- On the Mechanics of Transcatheter Aortic Valve Replacement. [Journal Article]
- ABAnn Biomed Eng 2016 Nov 21
- Transcatheter aortic valves (TAVs) represent the latest advances in prosthetic heart valve technology. TAVs are truly transformational as they bring the benefit of heart valve replacement to patients...
Transcatheter aortic valves (TAVs) represent the latest advances in prosthetic heart valve technology. TAVs are truly transformational as they bring the benefit of heart valve replacement to patients that would otherwise not be operated on. Nevertheless, like any new device technology, the high expectations are dampened with growing concerns arising from frequent complications that develop in patients, indicating that the technology is far from being mature. Some of the most common complications that plague current TAV devices include malpositioning, crimp-induced leaflet damage, paravalvular leak, thrombosis, conduction abnormalities and prosthesis-patient mismatch. In this article, we provide an in-depth review of the current state-of-the-art pertaining the mechanics of TAVs while highlighting various studies guiding clinicians, regulatory agencies, and next-generation device designers.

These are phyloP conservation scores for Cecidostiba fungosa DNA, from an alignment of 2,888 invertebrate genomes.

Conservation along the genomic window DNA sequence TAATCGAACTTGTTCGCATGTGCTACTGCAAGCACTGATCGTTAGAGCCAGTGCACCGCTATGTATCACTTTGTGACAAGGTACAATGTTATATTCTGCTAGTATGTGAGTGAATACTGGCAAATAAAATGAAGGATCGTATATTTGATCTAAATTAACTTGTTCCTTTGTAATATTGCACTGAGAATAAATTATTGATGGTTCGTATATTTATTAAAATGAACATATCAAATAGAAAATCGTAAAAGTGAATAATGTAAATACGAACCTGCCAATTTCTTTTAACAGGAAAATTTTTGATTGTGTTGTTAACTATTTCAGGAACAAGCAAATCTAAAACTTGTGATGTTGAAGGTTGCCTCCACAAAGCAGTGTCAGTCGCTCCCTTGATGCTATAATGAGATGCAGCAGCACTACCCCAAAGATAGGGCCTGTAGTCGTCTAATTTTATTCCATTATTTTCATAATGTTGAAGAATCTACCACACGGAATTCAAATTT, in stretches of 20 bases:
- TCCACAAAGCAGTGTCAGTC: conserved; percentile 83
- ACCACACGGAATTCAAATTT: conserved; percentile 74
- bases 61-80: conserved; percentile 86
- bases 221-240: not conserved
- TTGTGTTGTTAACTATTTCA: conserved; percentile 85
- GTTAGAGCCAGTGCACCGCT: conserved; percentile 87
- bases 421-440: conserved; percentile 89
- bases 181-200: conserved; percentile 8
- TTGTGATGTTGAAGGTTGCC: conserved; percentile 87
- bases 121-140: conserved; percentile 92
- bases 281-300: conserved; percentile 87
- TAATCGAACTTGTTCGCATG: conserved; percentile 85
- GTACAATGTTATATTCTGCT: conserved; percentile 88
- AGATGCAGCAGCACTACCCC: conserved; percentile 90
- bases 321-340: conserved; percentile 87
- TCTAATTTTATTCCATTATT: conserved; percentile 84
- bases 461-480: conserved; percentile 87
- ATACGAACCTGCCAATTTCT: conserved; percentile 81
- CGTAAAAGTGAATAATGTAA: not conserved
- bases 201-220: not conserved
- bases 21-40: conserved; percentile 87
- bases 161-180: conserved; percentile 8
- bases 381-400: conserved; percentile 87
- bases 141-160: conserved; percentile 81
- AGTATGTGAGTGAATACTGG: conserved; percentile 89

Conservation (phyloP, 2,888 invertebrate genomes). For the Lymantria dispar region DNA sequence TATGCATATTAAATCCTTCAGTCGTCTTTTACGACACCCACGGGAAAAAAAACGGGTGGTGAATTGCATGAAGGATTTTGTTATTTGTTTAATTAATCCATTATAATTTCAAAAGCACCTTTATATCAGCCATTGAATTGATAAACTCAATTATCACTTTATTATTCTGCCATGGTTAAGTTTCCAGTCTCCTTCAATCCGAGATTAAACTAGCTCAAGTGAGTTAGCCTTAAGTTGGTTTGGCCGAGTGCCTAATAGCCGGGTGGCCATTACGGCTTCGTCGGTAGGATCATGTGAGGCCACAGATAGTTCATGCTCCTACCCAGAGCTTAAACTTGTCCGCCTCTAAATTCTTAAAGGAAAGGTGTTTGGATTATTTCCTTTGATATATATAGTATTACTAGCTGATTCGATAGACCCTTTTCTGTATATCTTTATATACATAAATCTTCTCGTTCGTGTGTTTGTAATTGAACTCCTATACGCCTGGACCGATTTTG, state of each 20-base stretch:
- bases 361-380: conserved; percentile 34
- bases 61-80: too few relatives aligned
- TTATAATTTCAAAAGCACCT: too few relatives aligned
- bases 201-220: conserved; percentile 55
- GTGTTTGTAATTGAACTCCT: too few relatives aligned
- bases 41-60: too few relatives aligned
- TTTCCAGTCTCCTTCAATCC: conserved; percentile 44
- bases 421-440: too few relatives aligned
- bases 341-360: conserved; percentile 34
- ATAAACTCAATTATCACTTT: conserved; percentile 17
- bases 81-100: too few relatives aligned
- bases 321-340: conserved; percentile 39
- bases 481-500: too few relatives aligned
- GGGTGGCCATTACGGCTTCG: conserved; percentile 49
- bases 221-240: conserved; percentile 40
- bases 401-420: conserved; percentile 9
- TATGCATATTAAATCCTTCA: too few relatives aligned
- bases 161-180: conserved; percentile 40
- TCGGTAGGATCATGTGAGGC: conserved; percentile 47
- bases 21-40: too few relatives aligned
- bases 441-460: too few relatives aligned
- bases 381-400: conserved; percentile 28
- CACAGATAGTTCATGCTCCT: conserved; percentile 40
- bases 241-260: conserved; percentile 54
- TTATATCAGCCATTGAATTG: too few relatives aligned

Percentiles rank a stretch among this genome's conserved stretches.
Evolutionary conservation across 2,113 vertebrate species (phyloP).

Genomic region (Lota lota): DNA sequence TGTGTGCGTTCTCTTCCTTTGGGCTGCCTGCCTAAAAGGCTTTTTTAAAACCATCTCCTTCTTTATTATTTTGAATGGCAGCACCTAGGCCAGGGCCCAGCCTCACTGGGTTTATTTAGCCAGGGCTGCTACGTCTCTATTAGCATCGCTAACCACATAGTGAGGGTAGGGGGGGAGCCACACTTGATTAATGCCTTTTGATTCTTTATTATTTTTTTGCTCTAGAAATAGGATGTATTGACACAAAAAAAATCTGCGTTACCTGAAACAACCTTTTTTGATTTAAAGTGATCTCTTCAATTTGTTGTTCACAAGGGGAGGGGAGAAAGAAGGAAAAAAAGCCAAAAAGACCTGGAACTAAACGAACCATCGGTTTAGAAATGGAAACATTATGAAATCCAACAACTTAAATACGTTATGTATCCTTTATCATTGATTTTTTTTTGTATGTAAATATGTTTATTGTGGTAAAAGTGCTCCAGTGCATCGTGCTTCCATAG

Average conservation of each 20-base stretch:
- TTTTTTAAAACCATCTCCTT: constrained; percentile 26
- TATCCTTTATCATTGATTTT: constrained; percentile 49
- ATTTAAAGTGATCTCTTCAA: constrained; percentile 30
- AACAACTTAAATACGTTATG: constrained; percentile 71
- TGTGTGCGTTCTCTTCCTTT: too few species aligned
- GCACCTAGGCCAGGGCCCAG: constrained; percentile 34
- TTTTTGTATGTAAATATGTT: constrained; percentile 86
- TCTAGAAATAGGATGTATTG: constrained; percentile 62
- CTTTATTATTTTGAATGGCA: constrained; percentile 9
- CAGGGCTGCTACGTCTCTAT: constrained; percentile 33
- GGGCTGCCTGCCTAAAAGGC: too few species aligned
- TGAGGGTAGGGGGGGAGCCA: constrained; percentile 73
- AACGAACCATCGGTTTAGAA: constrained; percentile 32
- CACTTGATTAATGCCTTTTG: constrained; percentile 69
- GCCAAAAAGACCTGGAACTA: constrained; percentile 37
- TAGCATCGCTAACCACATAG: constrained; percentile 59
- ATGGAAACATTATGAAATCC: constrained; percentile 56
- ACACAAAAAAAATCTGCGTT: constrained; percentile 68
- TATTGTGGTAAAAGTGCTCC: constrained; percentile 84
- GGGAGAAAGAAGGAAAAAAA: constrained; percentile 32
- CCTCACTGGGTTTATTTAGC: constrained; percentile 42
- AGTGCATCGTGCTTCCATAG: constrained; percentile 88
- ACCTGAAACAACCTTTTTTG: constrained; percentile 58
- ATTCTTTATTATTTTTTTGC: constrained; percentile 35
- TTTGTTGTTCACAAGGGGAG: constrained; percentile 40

- Investigation of and Response to 2 Plague Cases, Yosemite National Park, California, USA, 2015. [Journal Article]
- EIEmerg Infect Dis 2016; 22(12)
- In August 2015, plague was diagnosed for 2 persons who had visited Yosemite National Park in California, USA. One case was septicemic and the other bubonic. Subsequent environmental investigation ide...
In August 2015, plague was diagnosed for 2 persons who had visited Yosemite National Park in California, USA. One case was septicemic and the other bubonic. Subsequent environmental investigation identified probable locations of exposure for each patient and evidence of epizootic plague in other areas of the park. Transmission of Yersinia pestis was detected by testing rodent serum, fleas, and rodent carcasses. The environmental investigation and whole-genome multilocus sequence typing of Y. pestis isolates from the patients and environmental samples indicated that the patients had been exposed in different locations and that at least 2 distinct strains of Y. pestis were circulating among vector-host populations in the area. Public education efforts and insecticide applications in select areas to control rodent fleas probably reduced the risk for plague transmission to park visitors and staff.